But sitting in one of the stark galleries in the Museum of Modern Art in Paris, among a vortex of bright paintings by Sonia Delaunay, Yohji Yamamoto's spring/ summer 1995 collection managed to be both interesting and exciting. It was certainly far removed from the dull and conservative styling often associated with menswear.
This was a hot, slow, sweltering and sexy progression of ideas. Models, actors, and the dancer Gregory Hines, of The Cotton Club fame, paced the long gallery to drawling passages of Charles Bukowski, the American beat writer who died earlier this year.
With a degree of loucheness, breasts were bared, Neanderthal man stepped forth, his trousers flipped over at the waistband with trailing codpiece and protruding boxer shorts. But there was still the essential signature - sober jackets and pants, based on Yamamoto's native Japanese cutting. His more rigorous tailoring of high cut lapels on four-button jackets with tapered pants melted into fluid draped shapes, reminiscent of kimonos and flowing traditional robes.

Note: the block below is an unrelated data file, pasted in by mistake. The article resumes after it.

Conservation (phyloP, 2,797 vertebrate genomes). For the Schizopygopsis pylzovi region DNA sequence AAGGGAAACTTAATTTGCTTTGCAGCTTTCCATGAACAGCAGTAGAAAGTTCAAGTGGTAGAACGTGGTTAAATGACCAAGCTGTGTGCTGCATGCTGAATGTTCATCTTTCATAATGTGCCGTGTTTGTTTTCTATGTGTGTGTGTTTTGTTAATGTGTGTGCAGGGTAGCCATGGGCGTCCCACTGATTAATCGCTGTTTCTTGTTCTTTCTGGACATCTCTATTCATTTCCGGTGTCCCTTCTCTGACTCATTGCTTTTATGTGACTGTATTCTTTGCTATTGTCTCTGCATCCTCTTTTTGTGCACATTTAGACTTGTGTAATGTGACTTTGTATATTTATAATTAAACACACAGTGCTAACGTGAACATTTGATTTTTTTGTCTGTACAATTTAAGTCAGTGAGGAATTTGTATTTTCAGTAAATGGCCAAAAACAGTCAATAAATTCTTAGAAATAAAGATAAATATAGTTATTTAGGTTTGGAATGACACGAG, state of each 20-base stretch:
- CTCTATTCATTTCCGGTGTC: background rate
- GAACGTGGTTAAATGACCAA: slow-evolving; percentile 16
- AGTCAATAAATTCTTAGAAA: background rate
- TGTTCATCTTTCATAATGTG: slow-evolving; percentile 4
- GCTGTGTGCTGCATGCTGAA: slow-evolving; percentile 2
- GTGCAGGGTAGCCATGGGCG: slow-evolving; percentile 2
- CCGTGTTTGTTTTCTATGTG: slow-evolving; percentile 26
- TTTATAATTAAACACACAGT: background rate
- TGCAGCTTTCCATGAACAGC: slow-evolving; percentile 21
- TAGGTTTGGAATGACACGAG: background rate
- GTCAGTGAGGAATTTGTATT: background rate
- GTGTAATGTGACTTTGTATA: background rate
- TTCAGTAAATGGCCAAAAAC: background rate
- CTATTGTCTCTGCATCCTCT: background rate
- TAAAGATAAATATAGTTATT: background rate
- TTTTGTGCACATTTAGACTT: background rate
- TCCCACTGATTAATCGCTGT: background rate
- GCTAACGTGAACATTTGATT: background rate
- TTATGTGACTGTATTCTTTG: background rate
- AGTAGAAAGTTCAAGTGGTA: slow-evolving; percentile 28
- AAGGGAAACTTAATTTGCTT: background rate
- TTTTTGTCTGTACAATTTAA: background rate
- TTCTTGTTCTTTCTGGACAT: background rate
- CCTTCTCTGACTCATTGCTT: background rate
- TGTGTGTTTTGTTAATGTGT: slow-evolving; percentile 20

A little less effective, in fact old hat, were the inside-out seams and fused interfacings although the tailored tacking stitches done as a detail on the turned up collars were amusing. However, it seems unlikely that these kind of Trixie details will fire the average British man's enthusiasm. A touch too flamboyant and quirky for our sartorial male, who is only just getting to grips with single-breasted rather than double-breasted jackets.
Anyone contemplating a Yamamoto will need vision, for his collection was inescapably distinguishing and modern, like the art on the walls.
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